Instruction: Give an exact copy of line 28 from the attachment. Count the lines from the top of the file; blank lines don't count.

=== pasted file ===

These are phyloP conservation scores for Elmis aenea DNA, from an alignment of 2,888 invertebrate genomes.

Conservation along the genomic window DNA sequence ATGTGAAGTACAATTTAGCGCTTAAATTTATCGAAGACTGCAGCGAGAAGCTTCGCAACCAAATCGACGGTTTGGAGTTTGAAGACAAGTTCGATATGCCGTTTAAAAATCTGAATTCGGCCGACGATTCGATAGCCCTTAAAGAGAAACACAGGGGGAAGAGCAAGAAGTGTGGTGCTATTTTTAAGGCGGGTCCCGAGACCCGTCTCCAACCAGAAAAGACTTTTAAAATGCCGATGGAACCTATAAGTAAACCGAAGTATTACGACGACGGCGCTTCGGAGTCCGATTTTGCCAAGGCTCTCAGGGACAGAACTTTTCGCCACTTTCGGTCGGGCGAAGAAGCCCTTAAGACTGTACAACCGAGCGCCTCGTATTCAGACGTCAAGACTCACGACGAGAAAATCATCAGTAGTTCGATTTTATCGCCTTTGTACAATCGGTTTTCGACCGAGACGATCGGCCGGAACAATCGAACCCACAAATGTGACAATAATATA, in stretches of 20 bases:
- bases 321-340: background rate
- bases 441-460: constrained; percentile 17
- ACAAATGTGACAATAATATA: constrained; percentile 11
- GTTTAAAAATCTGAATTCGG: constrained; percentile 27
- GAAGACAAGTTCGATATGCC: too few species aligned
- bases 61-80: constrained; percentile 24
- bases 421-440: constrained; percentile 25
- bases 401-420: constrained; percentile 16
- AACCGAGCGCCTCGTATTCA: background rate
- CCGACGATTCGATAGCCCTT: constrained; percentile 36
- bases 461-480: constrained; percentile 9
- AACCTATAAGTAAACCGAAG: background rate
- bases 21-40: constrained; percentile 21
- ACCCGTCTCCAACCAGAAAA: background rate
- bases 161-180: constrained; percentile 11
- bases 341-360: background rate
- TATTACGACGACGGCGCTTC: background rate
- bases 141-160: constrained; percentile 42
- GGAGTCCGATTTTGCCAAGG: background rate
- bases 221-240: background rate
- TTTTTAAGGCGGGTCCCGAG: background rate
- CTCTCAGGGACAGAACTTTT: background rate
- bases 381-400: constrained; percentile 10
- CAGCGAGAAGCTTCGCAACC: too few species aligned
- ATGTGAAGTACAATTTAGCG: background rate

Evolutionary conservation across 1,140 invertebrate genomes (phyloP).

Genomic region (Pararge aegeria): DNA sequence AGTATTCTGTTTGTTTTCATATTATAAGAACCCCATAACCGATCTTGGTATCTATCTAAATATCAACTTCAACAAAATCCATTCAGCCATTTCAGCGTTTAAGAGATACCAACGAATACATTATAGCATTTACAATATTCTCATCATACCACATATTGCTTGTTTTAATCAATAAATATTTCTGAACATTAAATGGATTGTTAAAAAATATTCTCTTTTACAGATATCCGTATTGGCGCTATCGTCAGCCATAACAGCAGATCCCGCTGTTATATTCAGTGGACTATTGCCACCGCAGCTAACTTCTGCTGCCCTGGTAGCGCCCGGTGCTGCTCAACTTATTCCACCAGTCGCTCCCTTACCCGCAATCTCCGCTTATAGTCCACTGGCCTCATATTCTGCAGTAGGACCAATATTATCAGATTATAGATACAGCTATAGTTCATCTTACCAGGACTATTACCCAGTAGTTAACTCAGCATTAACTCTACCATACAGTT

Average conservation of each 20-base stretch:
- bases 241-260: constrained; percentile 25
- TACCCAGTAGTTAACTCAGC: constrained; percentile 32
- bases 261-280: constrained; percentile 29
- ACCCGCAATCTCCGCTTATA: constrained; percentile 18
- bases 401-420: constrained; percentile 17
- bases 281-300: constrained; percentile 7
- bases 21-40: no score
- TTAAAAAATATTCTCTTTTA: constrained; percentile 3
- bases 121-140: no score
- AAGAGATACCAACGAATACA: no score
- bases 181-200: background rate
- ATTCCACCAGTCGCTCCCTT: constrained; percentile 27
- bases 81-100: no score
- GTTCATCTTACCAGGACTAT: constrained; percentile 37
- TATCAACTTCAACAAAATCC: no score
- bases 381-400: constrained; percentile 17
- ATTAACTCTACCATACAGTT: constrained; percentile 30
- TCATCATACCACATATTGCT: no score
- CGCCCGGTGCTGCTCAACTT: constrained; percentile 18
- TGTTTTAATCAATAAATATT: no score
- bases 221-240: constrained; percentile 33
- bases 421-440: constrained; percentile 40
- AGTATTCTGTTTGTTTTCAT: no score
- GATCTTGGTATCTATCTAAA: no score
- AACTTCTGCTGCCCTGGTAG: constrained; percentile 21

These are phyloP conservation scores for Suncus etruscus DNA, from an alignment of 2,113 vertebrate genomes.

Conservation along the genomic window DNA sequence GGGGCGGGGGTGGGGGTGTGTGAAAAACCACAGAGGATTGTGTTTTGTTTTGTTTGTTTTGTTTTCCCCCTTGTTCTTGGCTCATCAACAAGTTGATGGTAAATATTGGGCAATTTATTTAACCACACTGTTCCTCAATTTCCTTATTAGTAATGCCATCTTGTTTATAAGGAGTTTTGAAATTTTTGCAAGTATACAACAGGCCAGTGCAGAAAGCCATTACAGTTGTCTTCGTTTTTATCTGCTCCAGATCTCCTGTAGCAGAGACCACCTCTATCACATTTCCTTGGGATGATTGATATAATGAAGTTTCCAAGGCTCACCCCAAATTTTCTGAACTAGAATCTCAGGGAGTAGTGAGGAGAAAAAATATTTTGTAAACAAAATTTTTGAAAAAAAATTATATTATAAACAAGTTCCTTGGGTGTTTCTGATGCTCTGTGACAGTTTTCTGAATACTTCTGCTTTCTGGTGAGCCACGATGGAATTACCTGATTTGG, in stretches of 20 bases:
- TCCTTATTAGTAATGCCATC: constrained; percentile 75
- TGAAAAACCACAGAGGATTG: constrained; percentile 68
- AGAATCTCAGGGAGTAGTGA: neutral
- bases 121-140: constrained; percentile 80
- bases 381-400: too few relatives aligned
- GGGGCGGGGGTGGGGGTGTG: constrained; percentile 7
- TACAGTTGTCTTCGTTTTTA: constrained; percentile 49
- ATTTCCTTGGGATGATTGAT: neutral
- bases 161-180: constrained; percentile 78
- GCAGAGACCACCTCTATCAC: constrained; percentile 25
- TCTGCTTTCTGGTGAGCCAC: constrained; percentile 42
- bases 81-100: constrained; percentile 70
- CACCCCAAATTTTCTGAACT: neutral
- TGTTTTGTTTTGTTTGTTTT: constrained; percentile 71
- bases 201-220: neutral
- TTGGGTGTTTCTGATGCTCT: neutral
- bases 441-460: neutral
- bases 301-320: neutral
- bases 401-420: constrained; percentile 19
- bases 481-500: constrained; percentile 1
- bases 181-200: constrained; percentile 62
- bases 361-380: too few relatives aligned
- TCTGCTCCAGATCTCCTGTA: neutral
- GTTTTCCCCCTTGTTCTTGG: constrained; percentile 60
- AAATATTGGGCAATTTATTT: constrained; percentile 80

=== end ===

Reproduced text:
Evolutionary conservation across 1,140 invertebrate genomes (phyloP).